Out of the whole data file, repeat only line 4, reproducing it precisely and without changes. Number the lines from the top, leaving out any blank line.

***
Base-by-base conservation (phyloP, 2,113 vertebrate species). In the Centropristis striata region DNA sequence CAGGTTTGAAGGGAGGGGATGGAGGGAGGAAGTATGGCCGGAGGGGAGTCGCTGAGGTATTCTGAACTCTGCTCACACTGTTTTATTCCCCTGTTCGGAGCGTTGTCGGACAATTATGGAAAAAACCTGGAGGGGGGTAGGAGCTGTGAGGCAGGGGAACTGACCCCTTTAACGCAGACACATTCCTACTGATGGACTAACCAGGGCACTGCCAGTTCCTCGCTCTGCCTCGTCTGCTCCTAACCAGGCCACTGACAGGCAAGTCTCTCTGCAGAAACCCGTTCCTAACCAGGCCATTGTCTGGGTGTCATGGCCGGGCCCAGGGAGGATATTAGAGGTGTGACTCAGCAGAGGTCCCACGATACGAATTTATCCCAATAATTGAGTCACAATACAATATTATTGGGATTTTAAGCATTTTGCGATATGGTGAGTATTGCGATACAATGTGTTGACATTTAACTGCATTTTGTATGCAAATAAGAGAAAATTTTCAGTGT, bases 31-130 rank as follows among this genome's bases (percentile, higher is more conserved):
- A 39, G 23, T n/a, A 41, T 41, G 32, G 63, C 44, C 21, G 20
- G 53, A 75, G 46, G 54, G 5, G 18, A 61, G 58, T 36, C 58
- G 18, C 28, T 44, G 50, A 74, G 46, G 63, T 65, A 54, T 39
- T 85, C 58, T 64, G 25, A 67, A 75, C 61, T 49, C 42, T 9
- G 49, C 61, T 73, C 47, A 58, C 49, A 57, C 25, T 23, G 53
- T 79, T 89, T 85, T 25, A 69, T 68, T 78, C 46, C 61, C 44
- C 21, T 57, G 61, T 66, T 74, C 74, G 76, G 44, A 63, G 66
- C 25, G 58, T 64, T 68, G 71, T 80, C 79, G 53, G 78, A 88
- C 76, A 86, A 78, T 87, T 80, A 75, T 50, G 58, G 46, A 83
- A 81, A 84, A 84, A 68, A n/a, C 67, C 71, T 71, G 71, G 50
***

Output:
- G 18, C 28, T 44, G 50, A 74, G 46, G 63, T 65, A 54, T 39